Crafting a polished version of a song and capturing an ideal performance of a musical artist are the central responsibilities of a Record Producer. The ability to accomplish these tasks is facilitated through the Producer’s thorough knowledge of the genre in which he or she is working. A skilled Producer will have a good working knowledge of landmark recordings and current hits in more than one style but often will specialize in one or two.

Producers need to know which studio and what collection of studio professionals are the best to call on to be able to craft the recording as he hears it in his head. Producers need a good working knowledge of recording studio gear and techniques. Finally, it is very important for a Producer to have at least a basic understanding of business, money and personnel management. This is because Producers are often music entrepreneurs. In many productions, the Record Producer will not only manage her own business but will also be the key person accountable for managing how the recording budget is invested.

Getting Started as a Record Producer

Record Producers often learn their craft on the job as Studio Musicians, Musical Arrangers, or Recording Engineers. Working “in the trenches” is a time-tested method for learning the production trade and is akin to learning how to become a Carpenter or Classroom Teacher. Even though many universities and conservatories today offer courses in studio production, most aspiring Record Producers will find it useful and even necessary to supplement their classroom studies with real-world, in-studio experience. Learning by observing and assisting recording professionals as they work is probably the best training for an aspiring Producer. Working in a professional studio, even as the assistant to the Assistant Third Engineer will provide the aspiring Producer with real-world experience about how music business professionals work. It will also help the fledgling Producer make important musician contacts and, assuming he or she does good work, it will help him or her build a reputation as a trusted music industry professional.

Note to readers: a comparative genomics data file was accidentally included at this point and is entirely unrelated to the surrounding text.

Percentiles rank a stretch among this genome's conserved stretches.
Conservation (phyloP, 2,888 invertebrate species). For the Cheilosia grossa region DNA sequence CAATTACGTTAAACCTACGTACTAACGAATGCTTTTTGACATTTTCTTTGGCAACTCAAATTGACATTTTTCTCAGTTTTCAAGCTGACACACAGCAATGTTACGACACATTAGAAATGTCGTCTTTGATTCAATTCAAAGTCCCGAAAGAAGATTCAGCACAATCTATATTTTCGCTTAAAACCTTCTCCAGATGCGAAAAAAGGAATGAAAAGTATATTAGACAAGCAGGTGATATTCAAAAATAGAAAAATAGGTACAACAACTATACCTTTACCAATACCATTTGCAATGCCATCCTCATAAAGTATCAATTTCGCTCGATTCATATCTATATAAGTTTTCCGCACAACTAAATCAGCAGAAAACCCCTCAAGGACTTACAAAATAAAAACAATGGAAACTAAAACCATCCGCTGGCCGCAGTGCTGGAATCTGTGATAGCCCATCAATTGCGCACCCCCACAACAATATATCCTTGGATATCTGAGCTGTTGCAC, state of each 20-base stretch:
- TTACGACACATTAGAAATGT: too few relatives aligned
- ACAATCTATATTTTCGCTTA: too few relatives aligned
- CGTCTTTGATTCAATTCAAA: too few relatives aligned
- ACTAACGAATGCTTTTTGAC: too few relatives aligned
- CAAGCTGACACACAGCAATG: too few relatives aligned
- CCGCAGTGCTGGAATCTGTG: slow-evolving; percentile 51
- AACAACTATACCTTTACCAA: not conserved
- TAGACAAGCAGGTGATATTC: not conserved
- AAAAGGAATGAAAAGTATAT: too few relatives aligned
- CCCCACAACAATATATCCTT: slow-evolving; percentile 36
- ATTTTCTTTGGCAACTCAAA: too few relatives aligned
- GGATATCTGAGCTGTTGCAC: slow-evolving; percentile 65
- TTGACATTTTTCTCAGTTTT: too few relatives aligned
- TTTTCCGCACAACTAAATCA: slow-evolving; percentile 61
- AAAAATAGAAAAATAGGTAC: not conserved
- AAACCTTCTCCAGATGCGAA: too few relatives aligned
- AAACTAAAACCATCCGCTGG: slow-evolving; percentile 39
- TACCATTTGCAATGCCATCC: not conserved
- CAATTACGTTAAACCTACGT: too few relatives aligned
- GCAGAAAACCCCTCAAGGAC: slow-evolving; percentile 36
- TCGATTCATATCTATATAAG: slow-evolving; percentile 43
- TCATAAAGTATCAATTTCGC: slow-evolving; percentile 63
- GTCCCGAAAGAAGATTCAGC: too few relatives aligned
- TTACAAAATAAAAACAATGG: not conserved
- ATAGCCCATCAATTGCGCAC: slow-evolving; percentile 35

Gee, I Hope They Choose Me…

As is the case in many areas of professional music, getting your first gig as a Producer might be the happy coincidence of having the skills, ambition, and the good luck to have somehow who thinks they need a Producer think you’re the person they need.

After you have gained some of the skills I’ve listed here, and if you think you have the right stuff to become a Record Producer, do not discount the possibility of investing in yourself. Find a special song you truly believe in or find a singer or band you think has something special. Then, find a way to get into a professional recording studio so you can work alongside a professional Recording Engineer. This will take pulling together a budget or perhaps trading services for studio time. Any way you do it, people will notice your work and your ambition. Belief in one’s self is, of course, of paramount importance. Your self-confidence will certainly be bolstered as you gain the skills and experience outlined in this article.

Transferable Skills…A Lifelong Career

Record Producers are often able to use their talent and training to produce other kinds of audio productions. The skills a Producer employs to make a commercial album can just as easily be used to produce a jingle, a music library cut, a podcast, audiobook, or commercial. Refining one’s skills and gaining experience as a Record Producer can provide the foundation for a lifelong career in the music business.